IRAQ: Fourth Journalist Killed Since September
Fourth journalist killed since U.S. announced troop withdrawal in September
A young TV reporter was shot dead at his home in the northern city of Mosul this week, the fourth journalist to be killed since the U.S. announced its military withdrawal from Iraq, report Reporters Without Borders (RSF), the International Press institute (IPI), the International Federation of Journalists (IFJ) and the Committee to Protect Journalists (CPJ).
Eighteen-year-old Mazen Mardan al-Baghdadi, a correspondent for Al-Mosuliyah satellite television channel, was killed on 22 November when men claiming to be military intelligence officers arrived at his family's home and shot him in front of his family. He is the second journalist to be killed this year from Al-Mosuliyah.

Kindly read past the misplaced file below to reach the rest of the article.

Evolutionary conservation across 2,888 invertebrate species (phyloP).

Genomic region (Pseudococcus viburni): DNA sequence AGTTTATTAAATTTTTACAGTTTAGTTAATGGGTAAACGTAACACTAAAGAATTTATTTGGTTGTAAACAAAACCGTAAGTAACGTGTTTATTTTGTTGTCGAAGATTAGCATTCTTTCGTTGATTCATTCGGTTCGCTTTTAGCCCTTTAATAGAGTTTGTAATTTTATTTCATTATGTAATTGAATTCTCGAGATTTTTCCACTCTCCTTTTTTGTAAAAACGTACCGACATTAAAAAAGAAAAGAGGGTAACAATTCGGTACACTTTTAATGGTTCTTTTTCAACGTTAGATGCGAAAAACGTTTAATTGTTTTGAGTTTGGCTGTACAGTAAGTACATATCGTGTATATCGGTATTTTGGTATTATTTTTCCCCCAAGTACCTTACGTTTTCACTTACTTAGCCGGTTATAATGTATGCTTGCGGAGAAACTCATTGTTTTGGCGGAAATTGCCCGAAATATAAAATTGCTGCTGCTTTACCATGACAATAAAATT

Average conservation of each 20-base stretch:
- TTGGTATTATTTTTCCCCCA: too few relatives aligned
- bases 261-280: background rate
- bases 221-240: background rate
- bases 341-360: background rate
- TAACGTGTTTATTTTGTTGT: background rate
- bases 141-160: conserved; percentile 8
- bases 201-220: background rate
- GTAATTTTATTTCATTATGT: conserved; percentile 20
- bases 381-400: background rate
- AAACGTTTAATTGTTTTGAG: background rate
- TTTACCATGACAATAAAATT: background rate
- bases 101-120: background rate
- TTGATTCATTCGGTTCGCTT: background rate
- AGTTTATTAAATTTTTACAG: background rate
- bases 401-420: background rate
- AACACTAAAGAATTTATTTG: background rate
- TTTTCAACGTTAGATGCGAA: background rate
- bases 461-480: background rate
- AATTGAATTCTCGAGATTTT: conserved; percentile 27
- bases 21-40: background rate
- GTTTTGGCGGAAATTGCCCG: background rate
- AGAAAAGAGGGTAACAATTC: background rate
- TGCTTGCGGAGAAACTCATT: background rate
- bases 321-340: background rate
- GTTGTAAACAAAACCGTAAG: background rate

"We support the demands of Iraqi journalists that the government in Iraq takes seriously the scourge of violence against media," said IFJ. "The current wave of violence against journalists puts claims of building democracy in the country in its proper context. When journalists are being killed with impunity it is impossible to talk of the rule of law and respect for human rights."
Last month, IPI said more journalists had been killed in Iraq already this year than in all of 2009.
According to RSF, impunity is widespread: 99 percent of the 230 murders of journalists in Iraq since the U.S.-led invasion in March 2003 have gone unpunished. It's no surprise then that Iraq ranks first on CPJ's 2010 Impunity Index, which lists countries where journalists are murdered on a recurring basis and governments are unable or unwilling to prosecute the killers.
Three other journalists have been killed this year since the U.S. declared an official end to combat operations on 1 September: Safa al-Din Abdel Hamid, an Al-Mosuliya TV presenter, Tahrir Kadhim Jawad, a cameraman employed by the U.S. Arabic-language TV station Al-Hurra, and Al-Iraqiya TV news presenter Riad al-Saray.